Aimee:
Right.

Miguel:
All of a sudden we have to sit down and we have to relax and be quiet for a minute and then we start to realize, “Oh, what was causing it was some of the anxiety and stress were things that I wasn’t paying attention to, that I was just doing because I thought that that was where I was supposed to be headed.”

Aimee:
Well, I like the song a lot. I’ve listened to it and I think it’s great. I hope everybody else likes it as well.

Miguel:
Thank you.

Aimee:
I think it’s a little too early to obviously make a ton of plans, but what in your best case scenario for what we know now, what are you guys thinking for the year? Do you hope to tour? What’s next?

Miguel:
Yeah, it’s hard because we did have so much planned for this summer obviously, and that’s hard to say what will come at this point. We had a lot of shows booked through the summer and playing different outdoor festivals and things like that and we don’t know at this point. I feel like everyone else in that we’re taking it a day at a time, but trying to figure out how we can maintain what we were doing before in some way.

Aimee:
And I saw you on the Rocky Mountain Virtual Music Fest and thought you were great. And so, I think that’s a great way to… Can you talk about that experience of playing online?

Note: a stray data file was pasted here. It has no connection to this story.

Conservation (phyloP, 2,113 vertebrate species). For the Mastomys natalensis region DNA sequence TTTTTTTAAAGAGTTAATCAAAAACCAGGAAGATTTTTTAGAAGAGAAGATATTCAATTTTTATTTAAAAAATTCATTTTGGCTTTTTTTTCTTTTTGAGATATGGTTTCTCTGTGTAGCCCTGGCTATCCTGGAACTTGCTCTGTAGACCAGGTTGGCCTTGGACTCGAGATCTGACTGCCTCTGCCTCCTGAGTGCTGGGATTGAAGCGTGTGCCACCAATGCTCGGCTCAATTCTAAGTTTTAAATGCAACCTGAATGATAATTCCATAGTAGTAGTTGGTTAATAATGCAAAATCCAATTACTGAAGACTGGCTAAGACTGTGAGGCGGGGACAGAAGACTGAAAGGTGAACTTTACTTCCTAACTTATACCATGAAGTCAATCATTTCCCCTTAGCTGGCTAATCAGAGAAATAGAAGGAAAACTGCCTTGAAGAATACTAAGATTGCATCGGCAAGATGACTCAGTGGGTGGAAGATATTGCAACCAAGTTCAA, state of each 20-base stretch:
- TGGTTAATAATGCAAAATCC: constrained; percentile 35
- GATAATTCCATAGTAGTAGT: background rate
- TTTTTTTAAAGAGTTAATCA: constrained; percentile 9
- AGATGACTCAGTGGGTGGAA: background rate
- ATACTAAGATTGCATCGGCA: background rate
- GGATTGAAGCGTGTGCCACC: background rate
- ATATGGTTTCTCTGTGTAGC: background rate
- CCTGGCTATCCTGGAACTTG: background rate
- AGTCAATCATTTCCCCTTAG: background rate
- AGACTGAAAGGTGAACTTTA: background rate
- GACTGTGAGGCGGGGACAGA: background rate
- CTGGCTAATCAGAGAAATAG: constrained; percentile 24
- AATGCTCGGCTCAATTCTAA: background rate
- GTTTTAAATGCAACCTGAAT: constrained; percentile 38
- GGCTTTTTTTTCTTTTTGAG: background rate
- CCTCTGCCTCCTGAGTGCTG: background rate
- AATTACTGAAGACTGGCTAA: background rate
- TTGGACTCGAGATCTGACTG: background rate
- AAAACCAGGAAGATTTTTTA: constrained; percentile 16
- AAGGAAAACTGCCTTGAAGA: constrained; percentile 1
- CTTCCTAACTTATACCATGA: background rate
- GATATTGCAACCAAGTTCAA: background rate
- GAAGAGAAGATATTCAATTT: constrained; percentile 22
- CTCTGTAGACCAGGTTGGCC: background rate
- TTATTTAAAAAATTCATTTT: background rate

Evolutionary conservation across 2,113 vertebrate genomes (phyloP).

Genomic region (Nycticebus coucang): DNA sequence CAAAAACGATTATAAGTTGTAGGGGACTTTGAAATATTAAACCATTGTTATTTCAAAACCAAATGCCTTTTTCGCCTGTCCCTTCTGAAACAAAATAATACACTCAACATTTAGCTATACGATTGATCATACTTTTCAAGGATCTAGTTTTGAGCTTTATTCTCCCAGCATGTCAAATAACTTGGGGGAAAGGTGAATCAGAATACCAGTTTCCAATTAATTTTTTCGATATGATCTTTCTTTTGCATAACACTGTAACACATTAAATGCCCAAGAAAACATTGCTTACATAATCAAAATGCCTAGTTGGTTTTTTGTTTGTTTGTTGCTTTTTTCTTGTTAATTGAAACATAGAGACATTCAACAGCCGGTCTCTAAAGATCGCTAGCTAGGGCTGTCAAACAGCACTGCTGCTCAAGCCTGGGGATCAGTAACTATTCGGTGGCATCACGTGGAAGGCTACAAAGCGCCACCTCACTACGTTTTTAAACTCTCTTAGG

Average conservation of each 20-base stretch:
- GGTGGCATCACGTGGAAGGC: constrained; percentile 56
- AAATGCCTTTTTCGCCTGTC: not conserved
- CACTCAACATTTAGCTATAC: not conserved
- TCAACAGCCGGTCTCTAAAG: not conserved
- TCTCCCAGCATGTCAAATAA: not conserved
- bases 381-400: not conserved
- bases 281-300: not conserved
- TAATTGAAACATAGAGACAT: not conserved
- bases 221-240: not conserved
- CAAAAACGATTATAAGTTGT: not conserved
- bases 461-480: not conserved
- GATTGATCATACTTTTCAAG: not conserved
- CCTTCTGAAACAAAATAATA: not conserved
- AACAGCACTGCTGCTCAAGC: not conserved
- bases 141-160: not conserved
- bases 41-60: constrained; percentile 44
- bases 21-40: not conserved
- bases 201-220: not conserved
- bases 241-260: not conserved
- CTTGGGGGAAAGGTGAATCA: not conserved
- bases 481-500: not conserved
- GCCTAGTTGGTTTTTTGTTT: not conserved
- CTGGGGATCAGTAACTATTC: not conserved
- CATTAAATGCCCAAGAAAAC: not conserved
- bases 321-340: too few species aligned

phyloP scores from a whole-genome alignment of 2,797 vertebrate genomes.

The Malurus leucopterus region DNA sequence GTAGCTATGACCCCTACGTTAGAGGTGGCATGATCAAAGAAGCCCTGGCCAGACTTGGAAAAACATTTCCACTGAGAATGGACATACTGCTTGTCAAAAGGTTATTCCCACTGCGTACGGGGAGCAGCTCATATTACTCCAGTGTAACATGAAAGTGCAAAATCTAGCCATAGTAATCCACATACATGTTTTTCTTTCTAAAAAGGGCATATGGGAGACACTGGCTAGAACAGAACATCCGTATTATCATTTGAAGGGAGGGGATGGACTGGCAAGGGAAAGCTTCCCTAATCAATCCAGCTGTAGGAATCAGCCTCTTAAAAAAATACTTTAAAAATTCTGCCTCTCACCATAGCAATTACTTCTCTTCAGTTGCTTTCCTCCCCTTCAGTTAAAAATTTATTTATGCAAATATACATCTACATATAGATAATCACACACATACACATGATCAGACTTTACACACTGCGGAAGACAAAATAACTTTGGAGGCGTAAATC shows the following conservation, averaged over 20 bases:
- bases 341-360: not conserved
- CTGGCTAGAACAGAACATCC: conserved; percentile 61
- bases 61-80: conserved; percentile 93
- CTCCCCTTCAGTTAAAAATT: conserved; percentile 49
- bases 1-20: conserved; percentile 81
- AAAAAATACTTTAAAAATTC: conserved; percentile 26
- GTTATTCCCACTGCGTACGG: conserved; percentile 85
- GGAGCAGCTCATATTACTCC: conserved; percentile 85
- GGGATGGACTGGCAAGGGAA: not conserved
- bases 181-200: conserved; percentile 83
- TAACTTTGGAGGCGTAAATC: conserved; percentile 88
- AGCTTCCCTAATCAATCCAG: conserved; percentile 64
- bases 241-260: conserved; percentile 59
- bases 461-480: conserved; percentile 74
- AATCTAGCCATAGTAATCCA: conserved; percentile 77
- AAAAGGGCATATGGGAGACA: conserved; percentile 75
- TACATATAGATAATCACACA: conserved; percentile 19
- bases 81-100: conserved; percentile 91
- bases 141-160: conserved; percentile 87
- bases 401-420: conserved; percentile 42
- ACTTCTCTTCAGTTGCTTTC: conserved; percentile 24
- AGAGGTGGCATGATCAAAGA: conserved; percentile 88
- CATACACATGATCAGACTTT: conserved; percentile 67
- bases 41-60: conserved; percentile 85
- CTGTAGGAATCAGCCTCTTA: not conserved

Miguel:
Yeah, that was awesome. It’s really cool when you can have a group of people get together and then have other people that maybe are better at promotion and things like that running the events. It helps get more people involved I feel like when there’s someone hosting and creating a space for the artists and musicians to highlight rather than just everyone being independent on their own. That was great to be a part of because it was a cool, diverse lineup and you got to hear a lot of different Denver and Colorado artists.

Aimee:
Yeah, I really liked it. I mean, obviously I’ve been working with them so I’m a little biased, but I liked the focus on local.

Miguel:
Yeah, it was great and it was really fun. I was at home and my wife and daughter were in the room and so that was really cool basically to get to play with people, to do a concert with, but have my family there at the same time.

Aimee:
I think there’s some silver linings that are coming out of all of this that are finding some good things for people to connect in different ways.

Miguel:
Yeah, definitely.

Dream Feed - Denver Band - Earth Day Single